2 Film Cameras Digital SLR Cameras Point and Shoot Bridge Compact Mirror less
6 Portraits Landscapes Macro Sports Wildlife Architecture Fashion Live Music Travel Street Weddings Kids Food
10 CAMERA SENSOR
11 The Megapixel War
12 The Megapixel War
13 The Megapixel War
14 MP Vs Sensor Sizes
15 CAMERA SENSOR
16 CAMERA SENSOR
17 CAMERA SENSOR
18 Megapixels Vs. Print Size
19 Represented differently by different companies: Nikon VR Vibration Reduction Canon IS Image Stabilization Tamron- VC Vibration Control Sigma OS Optical Stabilization Pentax SR Shake Reduction Sony SSS Super Steady-Shot
20 Exposure In photography, exposure is the amount of light per unit area (the image plane luminance times the exposure time) reaching a photographic film, as determined by shutter speed, lens aperture and scene luminance. In digital photography "film" is substituted with "sensor".
21 There are three factors which influence the exposure of your image: -Shutter Speed -Aperture -ISO
22 Refers to how long the shutter is open, exposing the image sensor to light. (how long the camera sees the picture) Shutter speed, also known as exposure time, Measured in Seconds, from 30 down to 1/8000
23 Fast Shutter Speeds (600 and up) are used to stop motion and will freeze the subject.
24 Very Slow Shutter Speeds (5 sec. or slower) can be used in very low light situations to obtain correct exposure, or achieve dramatic effects.
30 An aperture is defined as a hole or opening through which light is admitted. Inside the camera lens is a system of blades which open and close to increase or decrease the opening through which light passes into the camera
40 Aperture also controls depth of field (DOF), which refers to how much of your image is in focus. A wide aperture (small #) will give a shallow DOF and can be used to isolate a subject.
47 ISO is the level of sensitivity of your camera to available light. Typically ranges from Newer Digital cameras have a higher range (up to 64000)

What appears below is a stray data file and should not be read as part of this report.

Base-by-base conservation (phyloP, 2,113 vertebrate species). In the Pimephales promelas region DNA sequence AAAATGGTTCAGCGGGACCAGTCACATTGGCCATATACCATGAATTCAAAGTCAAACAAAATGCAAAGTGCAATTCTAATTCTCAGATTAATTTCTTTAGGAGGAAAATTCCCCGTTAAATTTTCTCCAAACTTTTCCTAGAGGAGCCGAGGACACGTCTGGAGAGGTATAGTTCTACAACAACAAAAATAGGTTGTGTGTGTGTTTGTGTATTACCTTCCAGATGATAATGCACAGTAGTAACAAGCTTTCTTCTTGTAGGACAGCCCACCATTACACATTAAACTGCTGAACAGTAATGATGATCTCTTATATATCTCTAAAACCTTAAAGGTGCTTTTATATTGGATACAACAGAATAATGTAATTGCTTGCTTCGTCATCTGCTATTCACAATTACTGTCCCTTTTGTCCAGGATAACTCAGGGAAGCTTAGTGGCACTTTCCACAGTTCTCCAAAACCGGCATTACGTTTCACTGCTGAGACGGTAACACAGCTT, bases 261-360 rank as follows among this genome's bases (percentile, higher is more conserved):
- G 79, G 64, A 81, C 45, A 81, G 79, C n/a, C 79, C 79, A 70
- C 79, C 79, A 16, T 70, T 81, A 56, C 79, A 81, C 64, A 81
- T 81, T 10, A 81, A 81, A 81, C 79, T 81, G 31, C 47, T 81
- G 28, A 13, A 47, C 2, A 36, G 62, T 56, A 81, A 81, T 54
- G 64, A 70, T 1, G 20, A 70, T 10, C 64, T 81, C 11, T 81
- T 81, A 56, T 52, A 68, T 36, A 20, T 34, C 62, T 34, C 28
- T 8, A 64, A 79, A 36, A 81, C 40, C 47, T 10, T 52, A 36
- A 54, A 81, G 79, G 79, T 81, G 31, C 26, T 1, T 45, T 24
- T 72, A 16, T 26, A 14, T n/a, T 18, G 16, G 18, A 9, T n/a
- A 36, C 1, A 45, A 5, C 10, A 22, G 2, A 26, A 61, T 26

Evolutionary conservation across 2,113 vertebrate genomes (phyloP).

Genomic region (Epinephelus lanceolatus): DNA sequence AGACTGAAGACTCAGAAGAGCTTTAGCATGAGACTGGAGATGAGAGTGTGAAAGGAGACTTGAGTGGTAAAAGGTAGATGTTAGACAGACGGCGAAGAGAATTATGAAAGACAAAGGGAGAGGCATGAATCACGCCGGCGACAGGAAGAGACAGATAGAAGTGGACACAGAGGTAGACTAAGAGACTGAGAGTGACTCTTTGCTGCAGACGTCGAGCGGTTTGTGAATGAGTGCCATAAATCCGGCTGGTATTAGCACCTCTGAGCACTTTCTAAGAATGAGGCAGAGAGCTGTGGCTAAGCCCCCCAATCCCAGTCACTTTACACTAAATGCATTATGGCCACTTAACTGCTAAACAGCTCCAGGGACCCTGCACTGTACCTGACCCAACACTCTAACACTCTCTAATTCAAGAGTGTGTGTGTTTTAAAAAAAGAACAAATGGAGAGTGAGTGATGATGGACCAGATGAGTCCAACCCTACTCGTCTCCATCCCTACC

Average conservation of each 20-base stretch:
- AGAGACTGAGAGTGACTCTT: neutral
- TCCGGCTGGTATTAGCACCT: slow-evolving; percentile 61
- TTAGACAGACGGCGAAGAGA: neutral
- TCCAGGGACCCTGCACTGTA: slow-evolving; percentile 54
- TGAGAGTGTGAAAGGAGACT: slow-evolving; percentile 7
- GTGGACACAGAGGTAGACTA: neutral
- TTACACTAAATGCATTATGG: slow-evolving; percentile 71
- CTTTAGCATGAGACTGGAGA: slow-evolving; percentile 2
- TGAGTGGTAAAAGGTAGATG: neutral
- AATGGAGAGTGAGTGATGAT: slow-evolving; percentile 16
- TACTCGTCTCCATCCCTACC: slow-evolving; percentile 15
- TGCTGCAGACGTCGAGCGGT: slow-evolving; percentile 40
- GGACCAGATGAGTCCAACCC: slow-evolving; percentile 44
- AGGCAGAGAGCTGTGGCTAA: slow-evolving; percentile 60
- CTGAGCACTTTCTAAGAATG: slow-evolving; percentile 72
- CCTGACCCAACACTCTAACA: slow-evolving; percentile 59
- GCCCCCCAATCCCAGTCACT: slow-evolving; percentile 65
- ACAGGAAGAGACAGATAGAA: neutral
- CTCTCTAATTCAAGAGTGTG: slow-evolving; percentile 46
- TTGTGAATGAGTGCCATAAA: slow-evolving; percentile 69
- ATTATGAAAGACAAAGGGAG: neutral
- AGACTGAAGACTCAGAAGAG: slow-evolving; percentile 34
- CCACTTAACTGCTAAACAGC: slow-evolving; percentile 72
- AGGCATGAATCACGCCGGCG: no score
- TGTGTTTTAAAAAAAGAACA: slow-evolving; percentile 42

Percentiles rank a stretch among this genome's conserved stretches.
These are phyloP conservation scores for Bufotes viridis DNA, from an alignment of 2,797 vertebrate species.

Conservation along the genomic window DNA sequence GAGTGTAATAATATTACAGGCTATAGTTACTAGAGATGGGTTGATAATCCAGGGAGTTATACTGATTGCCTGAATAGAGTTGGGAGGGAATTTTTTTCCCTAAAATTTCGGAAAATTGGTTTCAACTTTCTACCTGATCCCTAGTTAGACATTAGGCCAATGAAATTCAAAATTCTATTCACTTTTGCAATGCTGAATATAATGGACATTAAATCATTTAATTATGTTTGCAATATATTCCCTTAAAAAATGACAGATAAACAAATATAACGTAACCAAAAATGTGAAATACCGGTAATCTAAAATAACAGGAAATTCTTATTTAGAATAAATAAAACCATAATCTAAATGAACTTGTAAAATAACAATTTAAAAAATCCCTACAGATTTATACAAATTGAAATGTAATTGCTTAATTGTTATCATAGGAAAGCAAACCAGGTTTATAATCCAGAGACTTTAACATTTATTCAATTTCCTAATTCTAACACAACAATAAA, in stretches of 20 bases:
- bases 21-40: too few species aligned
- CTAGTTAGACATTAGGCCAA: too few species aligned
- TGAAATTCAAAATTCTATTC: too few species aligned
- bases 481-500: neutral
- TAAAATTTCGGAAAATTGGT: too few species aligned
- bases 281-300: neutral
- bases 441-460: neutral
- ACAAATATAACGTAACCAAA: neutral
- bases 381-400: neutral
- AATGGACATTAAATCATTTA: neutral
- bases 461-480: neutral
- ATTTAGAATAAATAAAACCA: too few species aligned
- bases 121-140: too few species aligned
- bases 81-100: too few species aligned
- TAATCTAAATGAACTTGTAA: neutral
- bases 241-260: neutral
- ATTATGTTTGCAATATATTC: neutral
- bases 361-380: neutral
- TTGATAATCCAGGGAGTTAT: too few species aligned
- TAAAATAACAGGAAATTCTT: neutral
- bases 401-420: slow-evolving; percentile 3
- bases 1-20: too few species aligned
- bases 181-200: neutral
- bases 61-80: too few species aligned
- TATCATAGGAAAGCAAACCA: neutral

52 An Image Histogram is a type of histogram that acts as a graphical representation of the lightness/color distribution in a digital image.
54 White balance is to get the colors in your images as accurate as possible.
58 1. Get the Highest Level of Quality 2. Record Greater Levels of Brightness 3. Easily Correct Dramatically Over / Under Exposed Images 4. Easily Adjust White Balance 5. Get Better Detail 6. Enjoy Non-Destructive Editing 7. Get Better Prints 8. Select Colour Space on Output 9. Have an Efficient Workflow 10. It s the Pro Option
60 JPG VS RAW
61 JPG Vs RAW
66 Imagine the frame divided into three equal sections both horizontally and vertically Divided into thirds The Concept is: Placing your subject or elements along any of these lines, and especially on or near the intersecting points, makes a photo more naturally attractive to the viewer.
67 The Rule of Thirds
68 Rule of Thirds The concept is simple: Place subjects along the lines, or near intersecting points For portraits, the eyes are often positioned along one of the horizontal lines preferably near one of the power points to make the photograph more pleasing to look at, and naturally draw attention to the eyes. For landscapes the horizon is aligned to any of the horizontal lines depending on how much land/water/sky you want to show.
74 Tips for Great Pictures
82 1. What story am I telling? 2. What is the visual focal point of this shot? 3. What competing focal points are there? 4. What is in the background and foreground? 5. Am I close enough? 6. What is the main source of light? 7. Is my Framing Straight? 8. What other perspectives could I capture this subject from? 9. How would holding the camera in the other format change this shot? 10. How will the eye travel through this image?